It’s a foggy winter morning as Pooja Jain strides into her sprawling farmhouse on the suburbs of New Delhi, her hair blowing in controlled curls around her attractive face, her D&G overcoat proudly hugging her petite frame. She smiles politely, this bright-eyed, thirty-something business magnate, but there is a hint of steel in the set of her jaw, a studied wariness in her eyes – a woman who does not take anything for granted, who observes all details before making her move.
Thirty minutes into our shoot, though, the executive director of Luxor Writing Instruments lets her guard down and her eyes crinkle with mirth and self-satisfaction as she youthfully swirls her way around her chic weekend home, telling us about the labour of love that went into its making. “I am passionate about interior decoration and collecting art, something I have picked up from my elder sister who owns Arushi Arts,” she divulges, adding that she’s busy redecorating her family home at Nizamuddin East as well.
But with all the travelling she does, she’s hardly ever at home. “I just got back from a holiday in Goa,” she confides as if it’s a guilty secret, “though I do travel frequently for work, both in India and abroad.” Pooja is steadily being groomed by her ambitious dad DK Jain to take over the mantle of the INR 400-crore business. She cannot praise him enough: “He’s a sixty-five-year-old with the drive of a twenty-year-old. The entire family looks up to him as a source of strength and inspiration. He is my best friend – we understand each other completely,” she says, narrating tales of how he set up the company from scratch in 1963, and has been the powerhouse behind Luxor’s current strength with five verticals – from education and retail, to nanotechnology and real estate. The group bought the Qutab Hotel (now the Clarion, New Delhi) in partnership with family friends a few years ago. “The government’s disinvestment was a way for us to enter the hospitality sector,” she explains.
Pooja is self-effacing when it comes to her own role (“I’m still a striver, not an achiever”) but that does not negate the fact that she was the driving force behind the introduction of international brands Pilot, Parker and Waterman in India, and Parker’s roping in of Bollywood superstar Amitabh Bachchan as brand ambassador over a decade ago. Remarkably, she did not simply glide in as a director as other business heirs are wont to do; instead, she worked at Gillette (which then owned Parker) at their international offices in London, Munich and Boston as a management trainee while still in college. “Everything happened so fast. I got involved without knowing I was getting involved,” she says, shaking her head in wonder. After completing her grueling training abroad and her graduation from Lady Shri Ram College in New Delhi, she started at the lowest rung in her own company. “I didn’t even report to my dad,” she smiles, sharing that Luxor’s marketing manager was her first boss.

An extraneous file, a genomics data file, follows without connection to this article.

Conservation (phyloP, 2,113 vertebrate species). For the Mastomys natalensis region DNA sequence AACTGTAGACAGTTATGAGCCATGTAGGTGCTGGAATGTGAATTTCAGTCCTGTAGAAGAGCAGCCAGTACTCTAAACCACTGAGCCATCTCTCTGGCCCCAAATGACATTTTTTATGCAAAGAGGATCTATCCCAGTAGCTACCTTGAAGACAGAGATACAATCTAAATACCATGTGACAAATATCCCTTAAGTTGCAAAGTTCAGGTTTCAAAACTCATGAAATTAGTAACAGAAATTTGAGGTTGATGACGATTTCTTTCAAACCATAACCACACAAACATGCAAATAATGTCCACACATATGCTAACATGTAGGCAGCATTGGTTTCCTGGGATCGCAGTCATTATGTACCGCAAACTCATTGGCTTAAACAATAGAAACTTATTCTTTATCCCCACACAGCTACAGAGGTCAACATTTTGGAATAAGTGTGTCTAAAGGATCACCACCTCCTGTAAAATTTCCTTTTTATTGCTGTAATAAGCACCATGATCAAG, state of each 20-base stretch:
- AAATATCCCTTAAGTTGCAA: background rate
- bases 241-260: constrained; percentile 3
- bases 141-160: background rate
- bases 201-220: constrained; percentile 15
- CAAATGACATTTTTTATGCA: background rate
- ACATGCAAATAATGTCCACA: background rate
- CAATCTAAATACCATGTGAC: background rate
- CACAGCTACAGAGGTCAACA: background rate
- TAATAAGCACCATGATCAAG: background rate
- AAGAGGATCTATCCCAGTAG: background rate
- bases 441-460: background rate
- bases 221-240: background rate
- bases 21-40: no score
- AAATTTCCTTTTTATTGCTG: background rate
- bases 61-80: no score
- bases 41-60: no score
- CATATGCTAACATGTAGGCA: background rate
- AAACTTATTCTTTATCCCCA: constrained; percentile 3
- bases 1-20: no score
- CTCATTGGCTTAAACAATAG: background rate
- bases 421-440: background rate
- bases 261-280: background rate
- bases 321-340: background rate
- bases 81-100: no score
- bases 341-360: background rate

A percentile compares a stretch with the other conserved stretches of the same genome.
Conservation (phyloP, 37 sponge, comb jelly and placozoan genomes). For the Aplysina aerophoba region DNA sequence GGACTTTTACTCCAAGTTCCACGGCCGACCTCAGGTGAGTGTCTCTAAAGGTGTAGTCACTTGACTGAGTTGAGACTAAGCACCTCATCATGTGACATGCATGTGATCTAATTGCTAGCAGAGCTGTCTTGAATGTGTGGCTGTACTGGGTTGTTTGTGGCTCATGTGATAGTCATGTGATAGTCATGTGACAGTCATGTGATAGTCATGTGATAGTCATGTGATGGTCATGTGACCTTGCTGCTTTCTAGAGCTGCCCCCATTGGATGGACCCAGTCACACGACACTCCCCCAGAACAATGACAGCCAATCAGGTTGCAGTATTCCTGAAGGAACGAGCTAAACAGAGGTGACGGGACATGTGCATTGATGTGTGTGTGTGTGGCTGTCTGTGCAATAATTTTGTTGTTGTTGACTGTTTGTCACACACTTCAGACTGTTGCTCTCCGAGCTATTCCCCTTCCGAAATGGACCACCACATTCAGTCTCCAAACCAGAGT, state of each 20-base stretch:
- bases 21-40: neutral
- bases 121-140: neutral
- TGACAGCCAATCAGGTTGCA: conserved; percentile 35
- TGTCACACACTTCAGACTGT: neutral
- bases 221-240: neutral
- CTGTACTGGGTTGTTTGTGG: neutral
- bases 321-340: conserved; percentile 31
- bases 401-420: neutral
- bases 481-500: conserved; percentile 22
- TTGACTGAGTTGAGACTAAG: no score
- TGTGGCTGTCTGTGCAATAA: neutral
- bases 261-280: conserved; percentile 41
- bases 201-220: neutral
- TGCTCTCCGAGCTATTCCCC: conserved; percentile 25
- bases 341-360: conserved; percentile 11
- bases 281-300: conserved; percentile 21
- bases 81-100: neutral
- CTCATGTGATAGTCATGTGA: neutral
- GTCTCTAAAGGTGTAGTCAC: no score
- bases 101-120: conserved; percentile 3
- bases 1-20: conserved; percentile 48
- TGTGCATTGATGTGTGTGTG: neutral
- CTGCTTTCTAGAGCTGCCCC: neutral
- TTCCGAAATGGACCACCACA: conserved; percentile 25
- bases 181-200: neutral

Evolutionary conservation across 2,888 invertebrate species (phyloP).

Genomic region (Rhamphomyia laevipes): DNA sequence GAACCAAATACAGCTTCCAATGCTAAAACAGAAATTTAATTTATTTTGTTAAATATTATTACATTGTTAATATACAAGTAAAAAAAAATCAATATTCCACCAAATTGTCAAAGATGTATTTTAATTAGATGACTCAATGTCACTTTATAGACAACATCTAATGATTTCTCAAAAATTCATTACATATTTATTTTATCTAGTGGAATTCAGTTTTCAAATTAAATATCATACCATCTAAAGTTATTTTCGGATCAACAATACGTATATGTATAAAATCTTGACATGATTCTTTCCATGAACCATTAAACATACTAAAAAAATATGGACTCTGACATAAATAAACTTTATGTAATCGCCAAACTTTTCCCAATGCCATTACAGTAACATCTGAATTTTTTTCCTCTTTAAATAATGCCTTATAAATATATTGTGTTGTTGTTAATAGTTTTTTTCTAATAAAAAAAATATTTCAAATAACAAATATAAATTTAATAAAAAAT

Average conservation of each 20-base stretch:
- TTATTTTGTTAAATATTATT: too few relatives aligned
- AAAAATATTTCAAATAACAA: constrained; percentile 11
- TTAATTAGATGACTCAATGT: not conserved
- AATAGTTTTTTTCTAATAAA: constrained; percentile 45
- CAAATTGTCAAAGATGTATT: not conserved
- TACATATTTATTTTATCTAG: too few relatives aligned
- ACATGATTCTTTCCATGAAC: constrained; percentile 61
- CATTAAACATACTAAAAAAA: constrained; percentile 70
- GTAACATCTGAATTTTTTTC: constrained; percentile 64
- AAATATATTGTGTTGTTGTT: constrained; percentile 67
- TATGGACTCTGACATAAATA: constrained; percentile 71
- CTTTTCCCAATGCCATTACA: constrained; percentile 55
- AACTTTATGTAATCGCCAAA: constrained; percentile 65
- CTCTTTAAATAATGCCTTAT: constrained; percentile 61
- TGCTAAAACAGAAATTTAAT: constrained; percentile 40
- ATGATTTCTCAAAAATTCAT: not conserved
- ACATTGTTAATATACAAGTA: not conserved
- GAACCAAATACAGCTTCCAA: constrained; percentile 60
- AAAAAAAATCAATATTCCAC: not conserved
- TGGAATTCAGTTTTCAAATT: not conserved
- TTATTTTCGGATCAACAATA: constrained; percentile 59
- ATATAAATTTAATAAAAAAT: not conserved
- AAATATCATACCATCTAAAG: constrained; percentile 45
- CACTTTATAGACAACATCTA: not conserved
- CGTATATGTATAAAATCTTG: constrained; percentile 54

Born and brought up in Delhi, all of Pooja’s three siblings are associated with the group’s other businesses in some way, heading at least one of its verticals. “We are a handful when we get together,” she says of her ‘fun’ family. “There’s no need for any external entertainment or support.” Pooja’s mother was involved in the crucial initial stages of the company’s development, working hand-in-hand with DK Jain as he set up the writing-instruments company that now has a 20 per cent market share, exporting to over a hundred countries with about 2,500 employees. “We don’t just create companies. We create people. I am proud of our team; I have learnt a lot from them,” Pooja says with grave sincerity.
A dynamic mix of traditional and Bohemian, Pooja is most often to be seen in ‘fusion’ Indianwear at work. “I’m always in salwar kameez, mostly from my younger sister’s store, Luxor Luxury,” she says, “though during the winter, you may see me in Westernwear as well.” When it comes to accessories, she prefers to buy her bags from Chanel, Hermès or Bottega Veneta (“Nothing that displays the brand too prominently”), jewellery from Van Cleef & Arpels and Boucheron, and watches by Patek Philippe. When it comes to shoes, Pooja goes for comfort over style or brand. “Durability is also important,” she says, adding that her personal style sense is a mix of the classic and contemporary.
The ‘balance’ of the two reflects in her personal choices as well. Sensibly single, she thinks she’ll go in for a ‘referred’ marriage when the time is right. “It’s important that my dad likes my partner,” she says, glancing at the mirror as she prepares for a shot. An avid reader of biographies of great personalities, Pooja is inspired by her own religion, Jainism, and believes in a higher power. “The more good you do, the more comes back to you. That’s karma,” she says. “My spirituality is my hard work and enterprise. As long as you learn from mistakes, that’s realisation of the soul.”
Though inherently vivacious, sociable and high on energy, Pooja does not party too much; “Who has the time?” she asks, wryly, though she does make time for close friends. And romance? Oh, she believes in romance, all right. “You have to romance your work, your life,” she says, a gleam of passion shining in her eyes. “You have to feel good about yourself, and make others feel good about your presence… make them smile when you are around.” She hugs with genuine warmth as she bids us farewell. For someone who defines herself as a “never-give-up” personality, the full stop is an anti-climax to Pooja Jain’s story.
First published in Atelier magazine